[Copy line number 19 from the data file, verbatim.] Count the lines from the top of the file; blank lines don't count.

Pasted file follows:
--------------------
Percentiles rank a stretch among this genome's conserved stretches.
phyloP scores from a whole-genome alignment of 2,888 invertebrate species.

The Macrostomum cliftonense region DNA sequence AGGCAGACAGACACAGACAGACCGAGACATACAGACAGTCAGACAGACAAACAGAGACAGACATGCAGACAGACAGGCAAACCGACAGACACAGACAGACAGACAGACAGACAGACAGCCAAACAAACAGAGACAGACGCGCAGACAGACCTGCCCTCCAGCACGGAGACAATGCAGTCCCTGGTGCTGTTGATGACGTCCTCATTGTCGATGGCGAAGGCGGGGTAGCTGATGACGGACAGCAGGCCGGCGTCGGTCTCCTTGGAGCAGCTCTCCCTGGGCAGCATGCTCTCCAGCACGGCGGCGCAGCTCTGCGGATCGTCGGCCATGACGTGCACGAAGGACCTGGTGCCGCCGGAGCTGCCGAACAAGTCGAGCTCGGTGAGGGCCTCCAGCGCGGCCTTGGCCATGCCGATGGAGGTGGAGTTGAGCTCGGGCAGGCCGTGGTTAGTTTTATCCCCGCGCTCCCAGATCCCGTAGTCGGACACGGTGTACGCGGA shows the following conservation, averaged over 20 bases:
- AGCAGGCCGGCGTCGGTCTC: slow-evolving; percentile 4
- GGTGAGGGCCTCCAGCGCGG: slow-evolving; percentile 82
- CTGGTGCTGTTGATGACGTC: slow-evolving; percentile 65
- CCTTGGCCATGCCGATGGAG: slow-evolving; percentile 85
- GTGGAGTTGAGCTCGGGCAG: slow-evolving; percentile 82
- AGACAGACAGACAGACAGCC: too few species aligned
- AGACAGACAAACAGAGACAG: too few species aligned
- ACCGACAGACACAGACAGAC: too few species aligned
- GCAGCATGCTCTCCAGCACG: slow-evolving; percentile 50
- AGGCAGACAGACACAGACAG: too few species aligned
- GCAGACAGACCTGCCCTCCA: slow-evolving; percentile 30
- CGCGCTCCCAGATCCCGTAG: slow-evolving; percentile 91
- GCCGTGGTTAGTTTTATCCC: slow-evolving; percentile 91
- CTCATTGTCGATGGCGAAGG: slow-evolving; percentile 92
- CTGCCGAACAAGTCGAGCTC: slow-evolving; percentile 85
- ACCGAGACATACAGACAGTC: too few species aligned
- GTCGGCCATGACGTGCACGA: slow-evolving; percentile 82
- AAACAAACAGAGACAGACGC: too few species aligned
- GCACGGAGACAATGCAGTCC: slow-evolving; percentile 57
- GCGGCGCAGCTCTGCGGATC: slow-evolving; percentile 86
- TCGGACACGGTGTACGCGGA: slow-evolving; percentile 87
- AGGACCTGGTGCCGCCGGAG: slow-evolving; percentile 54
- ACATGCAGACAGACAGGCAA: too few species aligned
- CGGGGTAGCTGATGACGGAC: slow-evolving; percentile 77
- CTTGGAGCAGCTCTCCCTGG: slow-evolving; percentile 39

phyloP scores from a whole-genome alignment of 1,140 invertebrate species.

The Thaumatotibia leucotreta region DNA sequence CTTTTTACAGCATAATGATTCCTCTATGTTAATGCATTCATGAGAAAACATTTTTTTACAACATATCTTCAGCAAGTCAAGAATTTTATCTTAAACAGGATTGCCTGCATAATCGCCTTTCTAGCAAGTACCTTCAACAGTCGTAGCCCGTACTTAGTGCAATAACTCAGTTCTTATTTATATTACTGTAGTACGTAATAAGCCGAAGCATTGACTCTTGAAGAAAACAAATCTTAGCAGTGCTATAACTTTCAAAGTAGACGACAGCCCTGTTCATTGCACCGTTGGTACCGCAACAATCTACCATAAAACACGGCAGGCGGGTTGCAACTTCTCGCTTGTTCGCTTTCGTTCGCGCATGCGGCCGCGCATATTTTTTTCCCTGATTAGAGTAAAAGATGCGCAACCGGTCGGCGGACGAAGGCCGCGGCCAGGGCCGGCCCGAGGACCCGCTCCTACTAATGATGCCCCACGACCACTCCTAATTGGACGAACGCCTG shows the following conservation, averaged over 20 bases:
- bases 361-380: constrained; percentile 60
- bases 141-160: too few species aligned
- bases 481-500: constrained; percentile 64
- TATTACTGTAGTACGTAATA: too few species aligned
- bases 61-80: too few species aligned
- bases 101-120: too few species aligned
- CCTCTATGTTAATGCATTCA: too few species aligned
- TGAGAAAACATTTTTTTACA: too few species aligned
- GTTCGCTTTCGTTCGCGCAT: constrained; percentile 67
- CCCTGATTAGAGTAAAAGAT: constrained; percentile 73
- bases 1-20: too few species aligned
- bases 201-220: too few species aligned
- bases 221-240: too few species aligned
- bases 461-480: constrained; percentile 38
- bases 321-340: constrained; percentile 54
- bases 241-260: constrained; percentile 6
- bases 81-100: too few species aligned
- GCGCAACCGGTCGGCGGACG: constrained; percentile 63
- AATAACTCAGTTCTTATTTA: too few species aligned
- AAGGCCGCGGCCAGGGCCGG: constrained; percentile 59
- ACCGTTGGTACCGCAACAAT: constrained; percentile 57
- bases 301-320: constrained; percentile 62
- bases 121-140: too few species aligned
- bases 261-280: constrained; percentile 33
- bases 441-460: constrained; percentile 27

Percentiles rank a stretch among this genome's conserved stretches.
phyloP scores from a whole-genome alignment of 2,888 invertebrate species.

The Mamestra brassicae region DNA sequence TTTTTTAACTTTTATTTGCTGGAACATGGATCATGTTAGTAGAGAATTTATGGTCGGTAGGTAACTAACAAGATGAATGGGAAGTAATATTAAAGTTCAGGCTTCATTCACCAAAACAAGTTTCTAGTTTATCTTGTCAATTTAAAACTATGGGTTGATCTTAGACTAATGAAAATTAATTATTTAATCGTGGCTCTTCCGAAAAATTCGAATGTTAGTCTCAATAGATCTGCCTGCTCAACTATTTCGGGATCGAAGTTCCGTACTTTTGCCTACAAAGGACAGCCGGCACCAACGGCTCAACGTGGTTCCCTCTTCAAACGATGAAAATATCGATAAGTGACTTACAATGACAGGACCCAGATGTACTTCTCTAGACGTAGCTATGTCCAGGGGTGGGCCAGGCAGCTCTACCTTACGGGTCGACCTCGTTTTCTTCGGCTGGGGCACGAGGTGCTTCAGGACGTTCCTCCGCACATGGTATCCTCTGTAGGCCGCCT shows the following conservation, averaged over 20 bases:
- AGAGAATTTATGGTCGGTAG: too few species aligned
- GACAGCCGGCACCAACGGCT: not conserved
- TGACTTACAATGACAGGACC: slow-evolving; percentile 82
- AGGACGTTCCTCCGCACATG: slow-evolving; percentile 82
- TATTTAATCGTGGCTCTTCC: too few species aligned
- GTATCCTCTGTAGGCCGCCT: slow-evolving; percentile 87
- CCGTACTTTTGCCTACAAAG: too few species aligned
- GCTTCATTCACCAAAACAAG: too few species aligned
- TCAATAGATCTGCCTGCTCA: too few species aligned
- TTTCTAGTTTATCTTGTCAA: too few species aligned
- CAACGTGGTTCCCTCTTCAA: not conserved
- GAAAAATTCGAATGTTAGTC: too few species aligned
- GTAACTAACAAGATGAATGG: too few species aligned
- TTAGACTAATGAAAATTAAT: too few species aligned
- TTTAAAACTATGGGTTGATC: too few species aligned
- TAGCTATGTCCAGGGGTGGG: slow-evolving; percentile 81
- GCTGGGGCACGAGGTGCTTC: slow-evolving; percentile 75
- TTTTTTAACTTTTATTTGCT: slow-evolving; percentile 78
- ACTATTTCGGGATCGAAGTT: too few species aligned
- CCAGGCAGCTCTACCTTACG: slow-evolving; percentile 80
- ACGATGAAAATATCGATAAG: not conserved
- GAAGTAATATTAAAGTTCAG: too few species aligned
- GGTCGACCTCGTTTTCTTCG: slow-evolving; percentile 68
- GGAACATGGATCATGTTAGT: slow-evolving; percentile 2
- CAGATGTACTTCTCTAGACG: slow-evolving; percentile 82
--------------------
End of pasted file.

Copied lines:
- ACCGAGACATACAGACAGTC: too few species aligned